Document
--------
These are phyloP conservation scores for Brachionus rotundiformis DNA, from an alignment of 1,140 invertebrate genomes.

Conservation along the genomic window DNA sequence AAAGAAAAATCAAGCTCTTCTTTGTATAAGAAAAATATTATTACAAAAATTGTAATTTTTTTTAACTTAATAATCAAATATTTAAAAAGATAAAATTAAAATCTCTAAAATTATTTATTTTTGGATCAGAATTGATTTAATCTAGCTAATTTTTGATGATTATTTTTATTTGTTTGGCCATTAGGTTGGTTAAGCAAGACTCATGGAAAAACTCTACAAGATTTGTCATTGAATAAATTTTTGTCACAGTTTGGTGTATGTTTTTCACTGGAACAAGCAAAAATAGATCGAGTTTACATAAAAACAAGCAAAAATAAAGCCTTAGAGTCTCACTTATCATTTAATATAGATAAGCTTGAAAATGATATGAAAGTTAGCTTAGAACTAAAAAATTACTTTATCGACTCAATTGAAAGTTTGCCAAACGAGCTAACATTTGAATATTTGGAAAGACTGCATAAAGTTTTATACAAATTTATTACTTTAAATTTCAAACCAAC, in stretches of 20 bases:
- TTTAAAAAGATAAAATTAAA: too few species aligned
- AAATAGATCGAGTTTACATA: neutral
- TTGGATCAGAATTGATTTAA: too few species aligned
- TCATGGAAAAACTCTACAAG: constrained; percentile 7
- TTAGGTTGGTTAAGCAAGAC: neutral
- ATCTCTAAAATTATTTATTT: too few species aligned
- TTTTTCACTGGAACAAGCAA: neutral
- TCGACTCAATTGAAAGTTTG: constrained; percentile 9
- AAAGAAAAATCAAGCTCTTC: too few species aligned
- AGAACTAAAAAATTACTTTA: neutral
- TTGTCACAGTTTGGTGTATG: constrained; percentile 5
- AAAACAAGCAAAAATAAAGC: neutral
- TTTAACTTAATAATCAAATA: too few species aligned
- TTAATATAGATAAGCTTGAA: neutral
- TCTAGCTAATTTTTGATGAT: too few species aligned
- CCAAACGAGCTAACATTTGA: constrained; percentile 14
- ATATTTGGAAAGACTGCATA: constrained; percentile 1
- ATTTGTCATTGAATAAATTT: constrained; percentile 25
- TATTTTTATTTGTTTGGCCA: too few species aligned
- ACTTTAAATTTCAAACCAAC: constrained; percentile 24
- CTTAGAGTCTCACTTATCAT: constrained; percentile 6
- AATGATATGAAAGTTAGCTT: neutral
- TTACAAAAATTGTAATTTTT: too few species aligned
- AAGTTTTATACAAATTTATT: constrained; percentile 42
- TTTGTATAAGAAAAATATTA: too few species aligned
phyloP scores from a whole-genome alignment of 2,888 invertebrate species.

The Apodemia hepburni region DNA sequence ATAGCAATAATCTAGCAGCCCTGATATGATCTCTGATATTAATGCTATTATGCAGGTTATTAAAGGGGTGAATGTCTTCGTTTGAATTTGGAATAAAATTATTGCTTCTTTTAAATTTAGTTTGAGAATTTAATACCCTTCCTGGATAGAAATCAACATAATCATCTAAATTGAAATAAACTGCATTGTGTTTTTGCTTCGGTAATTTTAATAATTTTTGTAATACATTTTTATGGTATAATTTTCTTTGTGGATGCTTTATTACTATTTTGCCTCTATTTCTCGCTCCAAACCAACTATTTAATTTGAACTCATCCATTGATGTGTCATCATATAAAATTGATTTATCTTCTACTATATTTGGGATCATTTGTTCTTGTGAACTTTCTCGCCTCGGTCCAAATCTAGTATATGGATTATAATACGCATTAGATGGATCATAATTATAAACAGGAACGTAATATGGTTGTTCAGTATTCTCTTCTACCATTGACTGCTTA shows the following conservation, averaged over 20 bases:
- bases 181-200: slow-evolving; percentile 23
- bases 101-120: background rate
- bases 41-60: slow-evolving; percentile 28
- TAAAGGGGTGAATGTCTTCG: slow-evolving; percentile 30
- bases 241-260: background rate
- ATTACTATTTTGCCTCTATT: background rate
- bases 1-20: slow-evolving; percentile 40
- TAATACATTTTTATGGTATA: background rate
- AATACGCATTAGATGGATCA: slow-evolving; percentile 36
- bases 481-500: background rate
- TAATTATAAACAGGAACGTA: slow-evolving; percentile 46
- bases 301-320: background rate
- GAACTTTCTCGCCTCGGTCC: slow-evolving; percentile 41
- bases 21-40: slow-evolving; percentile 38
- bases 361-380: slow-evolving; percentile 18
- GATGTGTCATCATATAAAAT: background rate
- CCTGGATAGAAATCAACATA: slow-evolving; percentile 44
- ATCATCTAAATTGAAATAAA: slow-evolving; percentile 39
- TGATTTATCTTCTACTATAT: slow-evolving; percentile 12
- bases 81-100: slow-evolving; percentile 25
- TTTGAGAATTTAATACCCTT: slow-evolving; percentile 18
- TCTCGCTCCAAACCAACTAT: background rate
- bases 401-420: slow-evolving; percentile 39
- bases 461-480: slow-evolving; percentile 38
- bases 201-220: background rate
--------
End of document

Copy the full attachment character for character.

These are phyloP conservation scores for Brachionus rotundiformis DNA, from an alignment of 1,140 invertebrate genomes.

Conservation along the genomic window DNA sequence AAAGAAAAATCAAGCTCTTCTTTGTATAAGAAAAATATTATTACAAAAATTGTAATTTTTTTTAACTTAATAATCAAATATTTAAAAAGATAAAATTAAAATCTCTAAAATTATTTATTTTTGGATCAGAATTGATTTAATCTAGCTAATTTTTGATGATTATTTTTATTTGTTTGGCCATTAGGTTGGTTAAGCAAGACTCATGGAAAAACTCTACAAGATTTGTCATTGAATAAATTTTTGTCACAGTTTGGTGTATGTTTTTCACTGGAACAAGCAAAAATAGATCGAGTTTACATAAAAACAAGCAAAAATAAAGCCTTAGAGTCTCACTTATCATTTAATATAGATAAGCTTGAAAATGATATGAAAGTTAGCTTAGAACTAAAAAATTACTTTATCGACTCAATTGAAAGTTTGCCAAACGAGCTAACATTTGAATATTTGGAAAGACTGCATAAAGTTTTATACAAATTTATTACTTTAAATTTCAAACCAAC, in stretches of 20 bases:
- TTTAAAAAGATAAAATTAAA: too few species aligned
- AAATAGATCGAGTTTACATA: neutral
- TTGGATCAGAATTGATTTAA: too few species aligned
- TCATGGAAAAACTCTACAAG: constrained; percentile 7
- TTAGGTTGGTTAAGCAAGAC: neutral
- ATCTCTAAAATTATTTATTT: too few species aligned
- TTTTTCACTGGAACAAGCAA: neutral
- TCGACTCAATTGAAAGTTTG: constrained; percentile 9
- AAAGAAAAATCAAGCTCTTC: too few species aligned
- AGAACTAAAAAATTACTTTA: neutral
- TTGTCACAGTTTGGTGTATG: constrained; percentile 5
- AAAACAAGCAAAAATAAAGC: neutral
- TTTAACTTAATAATCAAATA: too few species aligned
- TTAATATAGATAAGCTTGAA: neutral
- TCTAGCTAATTTTTGATGAT: too few species aligned
- CCAAACGAGCTAACATTTGA: constrained; percentile 14
- ATATTTGGAAAGACTGCATA: constrained; percentile 1
- ATTTGTCATTGAATAAATTT: constrained; percentile 25
- TATTTTTATTTGTTTGGCCA: too few species aligned
- ACTTTAAATTTCAAACCAAC: constrained; percentile 24
- CTTAGAGTCTCACTTATCAT: constrained; percentile 6
- AATGATATGAAAGTTAGCTT: neutral
- TTACAAAAATTGTAATTTTT: too few species aligned
- AAGTTTTATACAAATTTATT: constrained; percentile 42
- TTTGTATAAGAAAAATATTA: too few species aligned
phyloP scores from a whole-genome alignment of 2,888 invertebrate species.

The Apodemia hepburni region DNA sequence ATAGCAATAATCTAGCAGCCCTGATATGATCTCTGATATTAATGCTATTATGCAGGTTATTAAAGGGGTGAATGTCTTCGTTTGAATTTGGAATAAAATTATTGCTTCTTTTAAATTTAGTTTGAGAATTTAATACCCTTCCTGGATAGAAATCAACATAATCATCTAAATTGAAATAAACTGCATTGTGTTTTTGCTTCGGTAATTTTAATAATTTTTGTAATACATTTTTATGGTATAATTTTCTTTGTGGATGCTTTATTACTATTTTGCCTCTATTTCTCGCTCCAAACCAACTATTTAATTTGAACTCATCCATTGATGTGTCATCATATAAAATTGATTTATCTTCTACTATATTTGGGATCATTTGTTCTTGTGAACTTTCTCGCCTCGGTCCAAATCTAGTATATGGATTATAATACGCATTAGATGGATCATAATTATAAACAGGAACGTAATATGGTTGTTCAGTATTCTCTTCTACCATTGACTGCTTA shows the following conservation, averaged over 20 bases:
- bases 181-200: slow-evolving; percentile 23
- bases 101-120: background rate
- bases 41-60: slow-evolving; percentile 28
- TAAAGGGGTGAATGTCTTCG: slow-evolving; percentile 30
- bases 241-260: background rate
- ATTACTATTTTGCCTCTATT: background rate
- bases 1-20: slow-evolving; percentile 40
- TAATACATTTTTATGGTATA: background rate
- AATACGCATTAGATGGATCA: slow-evolving; percentile 36
- bases 481-500: background rate
- TAATTATAAACAGGAACGTA: slow-evolving; percentile 46
- bases 301-320: background rate
- GAACTTTCTCGCCTCGGTCC: slow-evolving; percentile 41
- bases 21-40: slow-evolving; percentile 38
- bases 361-380: slow-evolving; percentile 18
- GATGTGTCATCATATAAAAT: background rate
- CCTGGATAGAAATCAACATA: slow-evolving; percentile 44
- ATCATCTAAATTGAAATAAA: slow-evolving; percentile 39
- TGATTTATCTTCTACTATAT: slow-evolving; percentile 12
- bases 81-100: slow-evolving; percentile 25
- TTTGAGAATTTAATACCCTT: slow-evolving; percentile 18
- TCTCGCTCCAAACCAACTAT: background rate
- bases 401-420: slow-evolving; percentile 39
- bases 461-480: slow-evolving; percentile 38
- bases 201-220: background rate